A local-to-large scale view of Maritime Continent rainfall: control by ENSO, MJO and equatorial waves

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  • 1 Institute for Climate and Atmospheric Science, School of Earth and Environment, University of Leeds, Leeds, UK
  • | 2 Centre for Ocean and Atmospheric Sciences, School of Environmental Sciences and School of Mathematics, University of East Anglia, Norwich, UK
  • | 3 National Centre for Atmospheric Science, Department of Meteorology, University of Reading, Reading, UK
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Abstract

The canonical view of the Maritime Continent (MC) diurnal cycle is deep convection occurring over land during the afternoon and evening, tending to propagate offshore overnight. However, there is considerable day-to-day variability in the convection, and the mechanism of the offshore propagation is not well understood. We test the hypothesis that large-scale drivers such as ENSO, the MJO and equatorial waves, through their modification of the local circulation, can modify the direction or strength of the propagation, or prevent the deep convection from triggering in the first place. Taking a local-to-large scale approach we use in situ observations, satellite data and reanalyses for five MC coastal regions, and show that the occurrence of the diurnal convection and its offshore propagation is closely tied to coastal wind regimes we define using the k-means cluster algorithm. Strong prevailing onshore winds are associated with a suppressed diurnal cycle of precipitation; while prevailing offshore winds are associated with an active diurnal cycle, offshore propagation of convection and a greater risk of extreme rainfall. ENSO, the MJO, equatorial Rossby waves and westward mixed Rossby-gravity waves have varying levels of control over which coastal wind regime occurs, and therefore on precipitation, depending on the MC coastline in question. The large-scale drivers associated with dry and wet regimes are summarised for each location as a reference for forecasters.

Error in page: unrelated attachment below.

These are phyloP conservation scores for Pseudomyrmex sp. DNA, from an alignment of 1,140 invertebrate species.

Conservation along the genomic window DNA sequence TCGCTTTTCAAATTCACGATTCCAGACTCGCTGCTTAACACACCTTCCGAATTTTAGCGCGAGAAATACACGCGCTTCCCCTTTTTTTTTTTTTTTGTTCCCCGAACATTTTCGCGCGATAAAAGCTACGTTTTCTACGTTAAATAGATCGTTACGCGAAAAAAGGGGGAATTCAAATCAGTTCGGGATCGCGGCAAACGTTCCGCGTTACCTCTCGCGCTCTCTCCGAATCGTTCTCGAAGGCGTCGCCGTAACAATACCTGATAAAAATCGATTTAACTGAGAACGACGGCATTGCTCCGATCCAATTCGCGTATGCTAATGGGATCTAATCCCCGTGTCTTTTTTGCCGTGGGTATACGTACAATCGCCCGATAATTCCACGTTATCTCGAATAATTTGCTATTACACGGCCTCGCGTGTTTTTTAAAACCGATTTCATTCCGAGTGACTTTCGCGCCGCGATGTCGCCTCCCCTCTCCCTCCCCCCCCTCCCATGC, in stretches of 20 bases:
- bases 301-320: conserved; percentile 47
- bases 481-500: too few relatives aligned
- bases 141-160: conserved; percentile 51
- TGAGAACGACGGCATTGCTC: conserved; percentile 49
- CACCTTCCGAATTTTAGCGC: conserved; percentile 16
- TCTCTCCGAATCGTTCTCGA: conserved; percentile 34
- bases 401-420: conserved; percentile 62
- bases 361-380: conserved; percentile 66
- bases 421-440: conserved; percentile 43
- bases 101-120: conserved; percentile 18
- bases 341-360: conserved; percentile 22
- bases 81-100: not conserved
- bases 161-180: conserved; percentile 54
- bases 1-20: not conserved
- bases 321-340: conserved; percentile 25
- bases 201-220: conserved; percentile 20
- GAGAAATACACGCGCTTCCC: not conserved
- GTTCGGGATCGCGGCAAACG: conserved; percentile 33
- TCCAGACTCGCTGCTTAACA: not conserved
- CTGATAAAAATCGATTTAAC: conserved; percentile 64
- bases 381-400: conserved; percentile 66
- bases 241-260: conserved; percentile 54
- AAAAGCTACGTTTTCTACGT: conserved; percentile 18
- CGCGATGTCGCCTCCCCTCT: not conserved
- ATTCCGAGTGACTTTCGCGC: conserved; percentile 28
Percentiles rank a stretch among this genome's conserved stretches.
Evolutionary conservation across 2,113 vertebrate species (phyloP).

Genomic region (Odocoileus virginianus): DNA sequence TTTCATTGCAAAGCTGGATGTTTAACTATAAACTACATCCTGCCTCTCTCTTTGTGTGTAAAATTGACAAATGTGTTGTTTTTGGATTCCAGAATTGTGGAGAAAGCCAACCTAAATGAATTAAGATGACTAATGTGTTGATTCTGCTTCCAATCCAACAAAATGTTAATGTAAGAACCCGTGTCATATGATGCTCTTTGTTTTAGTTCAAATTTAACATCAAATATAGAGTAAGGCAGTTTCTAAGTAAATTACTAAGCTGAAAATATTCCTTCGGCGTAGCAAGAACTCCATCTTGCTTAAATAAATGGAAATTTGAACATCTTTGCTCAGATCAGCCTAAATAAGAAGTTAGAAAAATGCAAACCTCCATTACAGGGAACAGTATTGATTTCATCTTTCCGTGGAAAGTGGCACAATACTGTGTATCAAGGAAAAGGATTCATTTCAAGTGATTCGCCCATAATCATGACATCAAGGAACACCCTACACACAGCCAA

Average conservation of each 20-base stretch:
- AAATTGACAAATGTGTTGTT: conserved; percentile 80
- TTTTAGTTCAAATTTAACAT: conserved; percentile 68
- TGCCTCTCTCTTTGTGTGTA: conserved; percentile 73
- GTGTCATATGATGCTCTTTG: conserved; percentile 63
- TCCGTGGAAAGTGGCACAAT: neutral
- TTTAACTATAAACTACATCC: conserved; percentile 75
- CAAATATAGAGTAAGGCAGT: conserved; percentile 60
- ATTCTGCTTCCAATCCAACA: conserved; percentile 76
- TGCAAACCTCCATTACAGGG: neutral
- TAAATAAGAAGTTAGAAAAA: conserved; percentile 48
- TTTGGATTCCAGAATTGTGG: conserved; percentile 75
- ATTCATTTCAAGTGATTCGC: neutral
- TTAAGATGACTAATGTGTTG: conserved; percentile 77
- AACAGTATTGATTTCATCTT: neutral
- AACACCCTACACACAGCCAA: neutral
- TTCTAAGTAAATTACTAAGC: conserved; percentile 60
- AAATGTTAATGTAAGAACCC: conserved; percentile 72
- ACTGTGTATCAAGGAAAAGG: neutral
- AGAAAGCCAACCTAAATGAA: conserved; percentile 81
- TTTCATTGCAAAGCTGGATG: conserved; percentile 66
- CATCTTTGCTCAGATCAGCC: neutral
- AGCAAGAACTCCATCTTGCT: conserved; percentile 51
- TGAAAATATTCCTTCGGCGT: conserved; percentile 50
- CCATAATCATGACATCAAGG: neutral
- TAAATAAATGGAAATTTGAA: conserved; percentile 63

Corresponding author: Simon C. Peatman, Institute for Climate and Atmospheric Science, School of Earth and Environment, University of Leeds, Leeds, LS2 9JT, UK, earspe@leeds.ac.uk

Abstract

The canonical view of the Maritime Continent (MC) diurnal cycle is deep convection occurring over land during the afternoon and evening, tending to propagate offshore overnight. However, there is considerable day-to-day variability in the convection, and the mechanism of the offshore propagation is not well understood. We test the hypothesis that large-scale drivers such as ENSO, the MJO and equatorial waves, through their modification of the local circulation, can modify the direction or strength of the propagation, or prevent the deep convection from triggering in the first place. Taking a local-to-large scale approach we use in situ observations, satellite data and reanalyses for five MC coastal regions, and show that the occurrence of the diurnal convection and its offshore propagation is closely tied to coastal wind regimes we define using the k-means cluster algorithm. Strong prevailing onshore winds are associated with a suppressed diurnal cycle of precipitation; while prevailing offshore winds are associated with an active diurnal cycle, offshore propagation of convection and a greater risk of extreme rainfall. ENSO, the MJO, equatorial Rossby waves and westward mixed Rossby-gravity waves have varying levels of control over which coastal wind regime occurs, and therefore on precipitation, depending on the MC coastline in question. The large-scale drivers associated with dry and wet regimes are summarised for each location as a reference for forecasters.

Corresponding author: Simon C. Peatman, Institute for Climate and Atmospheric Science, School of Earth and Environment, University of Leeds, Leeds, LS2 9JT, UK, earspe@leeds.ac.uk
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